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Asia markets fell sharply on Thursday morning, with the stock indexes in Shanghai, Hong Kong and Tokyo all down more than 3 percent.

In the Greater China region, the Hang Seng index was down by 3.28 percent in early trade. Over on the mainland, the Shanghai composite and the Shenzhen composite both opened the day with declines exceeding 3 percent.

As of 9:42 a.m. HK/SIN, the Shanghai index traded lower at 2.56 percent and Shenzhen was down about 2.85 percent.

In Taiwan, the Taiex dropped by 5.23 percent, with lens maker and Apple supplier Largan Precision plunging 9.19 percent, as of 9:48 a.m. HK/SIN.

The ASX 200 fell 1.72 percent as of 9:35 a.m. HK/SIN, with most sectors trading lower. The energy subindex was down 2.75 percent, materials was lower by 1.65 percent and the heavily weighted financial sector fell 1.68 percent.

Major banking names in the country fell, with Commonwealth Bank shares down 1.65 percent. Mining stocks were also lower, with Rio Tinto down 2.16 percent and BHP off by 2.3 percent.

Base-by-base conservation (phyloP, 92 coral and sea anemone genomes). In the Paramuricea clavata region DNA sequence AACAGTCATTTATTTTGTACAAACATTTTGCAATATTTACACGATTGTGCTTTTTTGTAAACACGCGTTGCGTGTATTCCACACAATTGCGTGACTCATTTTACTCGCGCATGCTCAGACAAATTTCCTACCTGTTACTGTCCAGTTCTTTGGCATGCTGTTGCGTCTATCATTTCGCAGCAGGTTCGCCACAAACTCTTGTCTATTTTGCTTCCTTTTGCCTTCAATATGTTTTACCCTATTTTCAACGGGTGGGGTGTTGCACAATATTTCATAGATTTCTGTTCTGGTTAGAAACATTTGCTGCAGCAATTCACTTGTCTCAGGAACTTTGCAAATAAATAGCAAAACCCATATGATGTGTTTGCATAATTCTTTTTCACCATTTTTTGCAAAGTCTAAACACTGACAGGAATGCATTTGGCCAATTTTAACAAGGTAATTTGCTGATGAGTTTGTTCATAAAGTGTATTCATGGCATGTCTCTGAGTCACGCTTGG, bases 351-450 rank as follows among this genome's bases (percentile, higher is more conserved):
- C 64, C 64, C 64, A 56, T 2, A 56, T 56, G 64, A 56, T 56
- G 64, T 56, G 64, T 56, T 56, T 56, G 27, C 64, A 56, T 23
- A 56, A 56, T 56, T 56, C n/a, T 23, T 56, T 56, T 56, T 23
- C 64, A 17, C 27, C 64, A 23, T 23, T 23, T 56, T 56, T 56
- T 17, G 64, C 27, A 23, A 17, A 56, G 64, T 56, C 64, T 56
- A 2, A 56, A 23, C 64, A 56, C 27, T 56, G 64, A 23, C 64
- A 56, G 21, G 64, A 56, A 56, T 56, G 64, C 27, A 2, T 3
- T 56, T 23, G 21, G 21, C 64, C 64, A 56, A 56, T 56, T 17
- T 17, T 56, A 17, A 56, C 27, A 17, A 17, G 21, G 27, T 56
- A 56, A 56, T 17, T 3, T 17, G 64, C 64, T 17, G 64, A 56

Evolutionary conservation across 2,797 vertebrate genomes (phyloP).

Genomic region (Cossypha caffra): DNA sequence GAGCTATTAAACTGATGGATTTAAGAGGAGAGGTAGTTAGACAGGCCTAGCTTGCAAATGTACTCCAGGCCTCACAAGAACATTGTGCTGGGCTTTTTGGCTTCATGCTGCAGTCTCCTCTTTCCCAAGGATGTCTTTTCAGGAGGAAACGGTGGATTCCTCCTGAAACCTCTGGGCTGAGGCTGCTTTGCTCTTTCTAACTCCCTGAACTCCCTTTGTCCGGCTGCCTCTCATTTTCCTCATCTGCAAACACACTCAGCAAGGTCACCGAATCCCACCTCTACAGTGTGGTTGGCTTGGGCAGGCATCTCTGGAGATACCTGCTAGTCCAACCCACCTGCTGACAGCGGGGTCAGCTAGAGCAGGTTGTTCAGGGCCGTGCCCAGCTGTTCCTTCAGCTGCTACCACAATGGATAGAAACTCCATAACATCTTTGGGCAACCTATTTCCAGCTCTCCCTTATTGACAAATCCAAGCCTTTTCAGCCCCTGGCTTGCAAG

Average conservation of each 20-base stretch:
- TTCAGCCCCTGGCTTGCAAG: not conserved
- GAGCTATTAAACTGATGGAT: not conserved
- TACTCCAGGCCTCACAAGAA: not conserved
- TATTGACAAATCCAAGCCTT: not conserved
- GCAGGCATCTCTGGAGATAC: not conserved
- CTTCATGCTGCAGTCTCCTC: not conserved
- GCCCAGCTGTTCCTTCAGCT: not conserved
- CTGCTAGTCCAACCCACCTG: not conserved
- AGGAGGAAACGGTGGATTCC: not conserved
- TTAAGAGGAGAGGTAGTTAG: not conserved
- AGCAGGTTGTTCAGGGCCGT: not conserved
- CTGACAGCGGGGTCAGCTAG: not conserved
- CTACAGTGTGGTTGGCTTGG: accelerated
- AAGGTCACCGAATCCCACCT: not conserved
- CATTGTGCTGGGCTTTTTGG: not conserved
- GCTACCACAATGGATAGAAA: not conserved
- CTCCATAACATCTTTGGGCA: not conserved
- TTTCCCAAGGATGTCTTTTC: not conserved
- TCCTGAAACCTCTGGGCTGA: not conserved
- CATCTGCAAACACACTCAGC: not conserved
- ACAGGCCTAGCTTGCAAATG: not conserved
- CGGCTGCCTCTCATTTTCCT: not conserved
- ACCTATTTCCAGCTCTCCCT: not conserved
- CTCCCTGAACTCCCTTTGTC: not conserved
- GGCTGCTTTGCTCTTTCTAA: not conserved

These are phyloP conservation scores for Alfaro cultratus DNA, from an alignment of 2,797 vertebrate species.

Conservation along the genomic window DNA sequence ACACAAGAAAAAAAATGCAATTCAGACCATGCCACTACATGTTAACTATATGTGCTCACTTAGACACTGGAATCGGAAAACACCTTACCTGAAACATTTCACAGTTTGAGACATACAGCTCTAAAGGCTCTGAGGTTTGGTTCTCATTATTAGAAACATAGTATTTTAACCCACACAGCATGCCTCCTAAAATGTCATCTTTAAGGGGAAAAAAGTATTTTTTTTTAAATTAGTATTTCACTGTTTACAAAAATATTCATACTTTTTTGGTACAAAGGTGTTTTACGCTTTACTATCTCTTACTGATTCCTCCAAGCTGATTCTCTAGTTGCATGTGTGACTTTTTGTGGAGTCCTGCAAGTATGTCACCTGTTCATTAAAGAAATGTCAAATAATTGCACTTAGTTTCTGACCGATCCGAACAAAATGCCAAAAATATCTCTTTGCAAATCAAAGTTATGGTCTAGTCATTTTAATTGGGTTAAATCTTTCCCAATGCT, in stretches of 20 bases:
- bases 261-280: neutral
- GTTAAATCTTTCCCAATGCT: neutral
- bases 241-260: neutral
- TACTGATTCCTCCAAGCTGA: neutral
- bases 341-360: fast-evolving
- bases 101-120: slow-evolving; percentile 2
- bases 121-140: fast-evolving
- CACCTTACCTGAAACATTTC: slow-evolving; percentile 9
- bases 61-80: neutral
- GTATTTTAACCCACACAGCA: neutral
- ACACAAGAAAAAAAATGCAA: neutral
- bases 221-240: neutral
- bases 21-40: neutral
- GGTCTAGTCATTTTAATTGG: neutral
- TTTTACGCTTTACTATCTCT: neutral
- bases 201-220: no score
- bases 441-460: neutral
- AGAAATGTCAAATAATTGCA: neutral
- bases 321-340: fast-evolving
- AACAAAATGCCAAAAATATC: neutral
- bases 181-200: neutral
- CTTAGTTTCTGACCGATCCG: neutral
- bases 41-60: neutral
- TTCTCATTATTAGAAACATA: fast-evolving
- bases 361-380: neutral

Japan's markets also continued to falter in the morning. The Nikkei 225 dropped by 3.52 percent while the Topix index declined by 3.27 percent, with major sectors trending down.

Over in South Korea, the Kospi continued the general trend for the day by slipping 2.72 percent.

Overnight on Wall Street, the Dow Jones Industrial Average dropped by 831.83 points to 25,598.74, the Nasdaq Composite fell 4 percent to 7,422.05. The S&P 500 dropped 3.3 percent to 2,785.68.

Both the Dow and S&P 500 posted their biggest one-day drops since early February, while the Nasdaq notched its largest single day sell-off since June 24, 2016.

U.S. futures continued to trend lower on Thursday morning during Asian hours, with the Dow e-mini futures down around 0.4 percent.

Some analysts said that the decline on Wall Street did not appear to have any catalyst, including the ongoing trade friction between the U.S. and China. That has "been ongoing since the start of the year," Joseph Capurso, senior currency strategist at the Commonwealth Bank of Australia, wrote in a note.



source: CNBC